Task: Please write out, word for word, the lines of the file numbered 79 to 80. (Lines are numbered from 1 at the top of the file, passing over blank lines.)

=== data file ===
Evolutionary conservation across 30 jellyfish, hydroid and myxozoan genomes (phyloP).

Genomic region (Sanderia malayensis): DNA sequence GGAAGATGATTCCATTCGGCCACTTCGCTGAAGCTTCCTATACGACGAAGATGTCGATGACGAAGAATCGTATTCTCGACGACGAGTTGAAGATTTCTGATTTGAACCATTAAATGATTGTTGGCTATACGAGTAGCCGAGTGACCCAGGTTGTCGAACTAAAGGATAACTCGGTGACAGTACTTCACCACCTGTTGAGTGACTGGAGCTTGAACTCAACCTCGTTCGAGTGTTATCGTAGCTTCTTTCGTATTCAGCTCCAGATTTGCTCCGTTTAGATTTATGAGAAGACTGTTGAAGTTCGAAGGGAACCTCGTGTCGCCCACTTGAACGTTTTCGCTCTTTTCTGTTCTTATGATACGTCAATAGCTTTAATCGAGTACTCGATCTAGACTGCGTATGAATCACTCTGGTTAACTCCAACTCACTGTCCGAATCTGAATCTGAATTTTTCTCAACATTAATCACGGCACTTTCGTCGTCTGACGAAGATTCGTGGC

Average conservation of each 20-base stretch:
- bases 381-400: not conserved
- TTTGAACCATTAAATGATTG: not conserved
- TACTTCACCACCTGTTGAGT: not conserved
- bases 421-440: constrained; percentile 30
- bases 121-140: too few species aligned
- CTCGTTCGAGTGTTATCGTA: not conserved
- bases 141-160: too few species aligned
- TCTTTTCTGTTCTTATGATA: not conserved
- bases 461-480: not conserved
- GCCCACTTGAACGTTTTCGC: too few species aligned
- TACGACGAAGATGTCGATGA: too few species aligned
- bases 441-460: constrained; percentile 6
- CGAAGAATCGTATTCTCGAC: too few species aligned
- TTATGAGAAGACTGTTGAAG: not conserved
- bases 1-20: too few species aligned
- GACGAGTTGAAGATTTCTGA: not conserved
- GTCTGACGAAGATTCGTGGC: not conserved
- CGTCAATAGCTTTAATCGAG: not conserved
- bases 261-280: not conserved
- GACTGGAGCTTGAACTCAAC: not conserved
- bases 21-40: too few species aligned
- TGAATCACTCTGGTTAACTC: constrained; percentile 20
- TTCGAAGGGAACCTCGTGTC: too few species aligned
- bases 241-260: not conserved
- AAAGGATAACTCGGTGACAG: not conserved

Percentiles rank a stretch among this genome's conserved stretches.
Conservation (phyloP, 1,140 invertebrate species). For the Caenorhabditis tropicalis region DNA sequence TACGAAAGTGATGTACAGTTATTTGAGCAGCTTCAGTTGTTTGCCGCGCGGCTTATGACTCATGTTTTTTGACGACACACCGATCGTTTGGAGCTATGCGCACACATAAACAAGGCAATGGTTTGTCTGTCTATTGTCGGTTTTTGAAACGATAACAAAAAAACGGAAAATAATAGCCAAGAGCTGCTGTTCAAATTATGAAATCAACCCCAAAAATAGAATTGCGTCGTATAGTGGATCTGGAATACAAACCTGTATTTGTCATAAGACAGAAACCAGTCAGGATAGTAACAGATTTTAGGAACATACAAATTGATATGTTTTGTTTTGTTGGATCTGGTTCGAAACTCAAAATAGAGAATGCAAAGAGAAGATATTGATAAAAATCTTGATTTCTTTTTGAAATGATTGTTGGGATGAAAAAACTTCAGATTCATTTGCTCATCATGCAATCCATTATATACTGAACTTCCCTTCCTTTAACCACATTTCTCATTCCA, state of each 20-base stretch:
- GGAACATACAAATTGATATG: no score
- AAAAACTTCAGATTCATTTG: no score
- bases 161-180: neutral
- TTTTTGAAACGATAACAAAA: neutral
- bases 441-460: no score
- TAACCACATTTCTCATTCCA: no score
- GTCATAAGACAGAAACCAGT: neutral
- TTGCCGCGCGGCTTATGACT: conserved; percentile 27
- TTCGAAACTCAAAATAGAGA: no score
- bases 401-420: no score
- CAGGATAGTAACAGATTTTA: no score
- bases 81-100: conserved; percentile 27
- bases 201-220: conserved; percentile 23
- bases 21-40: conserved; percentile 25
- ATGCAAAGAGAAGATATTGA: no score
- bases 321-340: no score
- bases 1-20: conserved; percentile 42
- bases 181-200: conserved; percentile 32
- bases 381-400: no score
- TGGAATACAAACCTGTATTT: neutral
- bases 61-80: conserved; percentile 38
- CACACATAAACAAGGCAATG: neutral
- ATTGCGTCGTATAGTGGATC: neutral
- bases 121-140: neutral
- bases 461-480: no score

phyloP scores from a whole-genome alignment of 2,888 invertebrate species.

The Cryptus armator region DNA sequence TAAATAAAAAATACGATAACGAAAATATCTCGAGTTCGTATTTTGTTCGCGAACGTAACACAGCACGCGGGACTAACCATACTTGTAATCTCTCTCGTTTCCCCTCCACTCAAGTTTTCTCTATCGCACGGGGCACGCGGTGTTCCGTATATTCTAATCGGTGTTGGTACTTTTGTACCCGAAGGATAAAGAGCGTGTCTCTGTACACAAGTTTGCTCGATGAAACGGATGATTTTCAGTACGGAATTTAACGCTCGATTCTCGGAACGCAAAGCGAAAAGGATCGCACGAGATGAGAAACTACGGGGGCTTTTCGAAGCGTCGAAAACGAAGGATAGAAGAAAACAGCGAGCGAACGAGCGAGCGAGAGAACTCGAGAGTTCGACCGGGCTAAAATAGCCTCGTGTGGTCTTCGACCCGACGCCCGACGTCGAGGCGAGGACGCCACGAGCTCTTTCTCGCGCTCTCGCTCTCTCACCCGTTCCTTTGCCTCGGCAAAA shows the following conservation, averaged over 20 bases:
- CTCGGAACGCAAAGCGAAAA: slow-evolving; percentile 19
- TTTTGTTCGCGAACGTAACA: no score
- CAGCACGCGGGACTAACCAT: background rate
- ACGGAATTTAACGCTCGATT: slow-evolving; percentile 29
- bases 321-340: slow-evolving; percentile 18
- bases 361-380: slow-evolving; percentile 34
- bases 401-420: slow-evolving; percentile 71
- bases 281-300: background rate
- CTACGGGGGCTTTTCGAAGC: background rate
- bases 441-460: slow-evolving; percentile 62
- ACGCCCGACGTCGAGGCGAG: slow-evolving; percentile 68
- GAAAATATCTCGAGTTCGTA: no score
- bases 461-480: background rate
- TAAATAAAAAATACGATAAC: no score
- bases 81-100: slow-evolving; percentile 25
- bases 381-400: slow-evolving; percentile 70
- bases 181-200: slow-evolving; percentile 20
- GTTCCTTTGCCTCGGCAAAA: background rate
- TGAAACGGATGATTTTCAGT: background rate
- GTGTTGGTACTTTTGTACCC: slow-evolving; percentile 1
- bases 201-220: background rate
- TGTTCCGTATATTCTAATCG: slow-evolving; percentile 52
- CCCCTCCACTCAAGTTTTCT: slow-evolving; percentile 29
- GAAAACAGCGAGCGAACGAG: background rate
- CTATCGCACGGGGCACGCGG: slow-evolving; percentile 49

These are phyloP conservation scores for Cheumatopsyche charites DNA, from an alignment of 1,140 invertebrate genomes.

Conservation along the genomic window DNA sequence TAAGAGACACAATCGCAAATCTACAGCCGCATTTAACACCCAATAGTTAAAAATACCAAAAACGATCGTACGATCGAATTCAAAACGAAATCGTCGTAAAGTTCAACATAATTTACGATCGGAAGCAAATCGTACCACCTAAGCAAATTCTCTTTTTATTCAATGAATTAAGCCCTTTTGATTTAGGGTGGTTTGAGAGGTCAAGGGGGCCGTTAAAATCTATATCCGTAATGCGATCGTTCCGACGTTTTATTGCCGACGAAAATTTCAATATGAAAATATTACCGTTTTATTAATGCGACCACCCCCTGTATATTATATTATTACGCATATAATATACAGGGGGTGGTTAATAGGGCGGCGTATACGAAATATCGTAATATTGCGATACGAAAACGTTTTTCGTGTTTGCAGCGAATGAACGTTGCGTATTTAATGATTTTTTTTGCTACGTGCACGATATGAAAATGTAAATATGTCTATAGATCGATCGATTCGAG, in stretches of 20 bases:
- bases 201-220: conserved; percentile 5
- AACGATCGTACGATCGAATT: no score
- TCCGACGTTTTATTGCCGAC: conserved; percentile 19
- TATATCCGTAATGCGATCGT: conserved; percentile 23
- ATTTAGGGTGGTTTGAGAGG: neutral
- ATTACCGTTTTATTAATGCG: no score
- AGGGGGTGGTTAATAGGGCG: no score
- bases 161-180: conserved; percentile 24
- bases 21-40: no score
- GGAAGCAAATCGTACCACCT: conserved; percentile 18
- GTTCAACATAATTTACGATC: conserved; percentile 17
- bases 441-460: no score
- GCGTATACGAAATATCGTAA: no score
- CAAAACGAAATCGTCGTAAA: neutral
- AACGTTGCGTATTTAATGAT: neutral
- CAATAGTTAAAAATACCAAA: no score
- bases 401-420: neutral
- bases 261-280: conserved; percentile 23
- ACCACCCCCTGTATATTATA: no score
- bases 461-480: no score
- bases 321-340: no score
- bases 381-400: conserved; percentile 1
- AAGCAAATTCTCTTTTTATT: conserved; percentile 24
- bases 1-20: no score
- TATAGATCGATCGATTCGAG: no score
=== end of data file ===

- TGTTCCGTATATTCTAATCG: slow-evolving; percentile 52
- CCCCTCCACTCAAGTTTTCT: slow-evolving; percentile 29